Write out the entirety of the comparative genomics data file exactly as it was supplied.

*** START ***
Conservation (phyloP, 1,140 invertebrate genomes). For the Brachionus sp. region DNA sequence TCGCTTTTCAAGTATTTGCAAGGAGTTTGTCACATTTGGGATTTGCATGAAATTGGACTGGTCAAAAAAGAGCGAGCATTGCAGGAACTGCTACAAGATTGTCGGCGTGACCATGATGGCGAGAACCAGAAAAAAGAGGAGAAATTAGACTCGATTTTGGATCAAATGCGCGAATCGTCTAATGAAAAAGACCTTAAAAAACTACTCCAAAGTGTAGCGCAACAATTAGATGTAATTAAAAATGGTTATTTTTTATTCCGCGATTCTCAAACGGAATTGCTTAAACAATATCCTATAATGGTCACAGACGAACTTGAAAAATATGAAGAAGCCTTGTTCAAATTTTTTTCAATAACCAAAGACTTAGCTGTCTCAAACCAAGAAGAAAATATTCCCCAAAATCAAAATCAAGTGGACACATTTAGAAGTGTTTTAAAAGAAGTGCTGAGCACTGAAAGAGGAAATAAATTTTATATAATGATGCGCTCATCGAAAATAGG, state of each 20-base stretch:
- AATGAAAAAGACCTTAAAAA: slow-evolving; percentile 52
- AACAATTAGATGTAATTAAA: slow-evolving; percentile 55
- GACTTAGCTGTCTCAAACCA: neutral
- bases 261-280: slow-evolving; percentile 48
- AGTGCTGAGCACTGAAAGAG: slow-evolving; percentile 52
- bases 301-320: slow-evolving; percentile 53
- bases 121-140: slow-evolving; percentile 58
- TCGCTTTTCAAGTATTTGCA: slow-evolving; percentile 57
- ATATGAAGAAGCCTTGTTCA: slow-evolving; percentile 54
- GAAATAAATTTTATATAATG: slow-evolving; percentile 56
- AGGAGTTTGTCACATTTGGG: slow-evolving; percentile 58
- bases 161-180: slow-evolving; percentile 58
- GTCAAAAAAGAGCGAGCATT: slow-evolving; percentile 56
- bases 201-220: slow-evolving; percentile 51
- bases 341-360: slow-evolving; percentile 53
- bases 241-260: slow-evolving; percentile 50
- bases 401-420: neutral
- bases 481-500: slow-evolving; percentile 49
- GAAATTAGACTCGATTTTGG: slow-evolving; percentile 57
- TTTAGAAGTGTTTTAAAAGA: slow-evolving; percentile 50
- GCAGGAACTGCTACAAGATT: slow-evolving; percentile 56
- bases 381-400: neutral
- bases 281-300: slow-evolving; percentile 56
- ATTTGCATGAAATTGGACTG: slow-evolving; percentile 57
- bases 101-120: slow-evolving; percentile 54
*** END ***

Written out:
Conservation (phyloP, 1,140 invertebrate genomes). For the Brachionus sp. region DNA sequence TCGCTTTTCAAGTATTTGCAAGGAGTTTGTCACATTTGGGATTTGCATGAAATTGGACTGGTCAAAAAAGAGCGAGCATTGCAGGAACTGCTACAAGATTGTCGGCGTGACCATGATGGCGAGAACCAGAAAAAAGAGGAGAAATTAGACTCGATTTTGGATCAAATGCGCGAATCGTCTAATGAAAAAGACCTTAAAAAACTACTCCAAAGTGTAGCGCAACAATTAGATGTAATTAAAAATGGTTATTTTTTATTCCGCGATTCTCAAACGGAATTGCTTAAACAATATCCTATAATGGTCACAGACGAACTTGAAAAATATGAAGAAGCCTTGTTCAAATTTTTTTCAATAACCAAAGACTTAGCTGTCTCAAACCAAGAAGAAAATATTCCCCAAAATCAAAATCAAGTGGACACATTTAGAAGTGTTTTAAAAGAAGTGCTGAGCACTGAAAGAGGAAATAAATTTTATATAATGATGCGCTCATCGAAAATAGG, state of each 20-base stretch:
- AATGAAAAAGACCTTAAAAA: slow-evolving; percentile 52
- AACAATTAGATGTAATTAAA: slow-evolving; percentile 55
- GACTTAGCTGTCTCAAACCA: neutral
- bases 261-280: slow-evolving; percentile 48
- AGTGCTGAGCACTGAAAGAG: slow-evolving; percentile 52
- bases 301-320: slow-evolving; percentile 53
- bases 121-140: slow-evolving; percentile 58
- TCGCTTTTCAAGTATTTGCA: slow-evolving; percentile 57
- ATATGAAGAAGCCTTGTTCA: slow-evolving; percentile 54
- GAAATAAATTTTATATAATG: slow-evolving; percentile 56
- AGGAGTTTGTCACATTTGGG: slow-evolving; percentile 58
- bases 161-180: slow-evolving; percentile 58
- GTCAAAAAAGAGCGAGCATT: slow-evolving; percentile 56
- bases 201-220: slow-evolving; percentile 51
- bases 341-360: slow-evolving; percentile 53
- bases 241-260: slow-evolving; percentile 50
- bases 401-420: neutral
- bases 481-500: slow-evolving; percentile 49
- GAAATTAGACTCGATTTTGG: slow-evolving; percentile 57
- TTTAGAAGTGTTTTAAAAGA: slow-evolving; percentile 50
- GCAGGAACTGCTACAAGATT: slow-evolving; percentile 56
- bases 381-400: neutral
- bases 281-300: slow-evolving; percentile 56
- ATTTGCATGAAATTGGACTG: slow-evolving; percentile 57
- bases 101-120: slow-evolving; percentile 54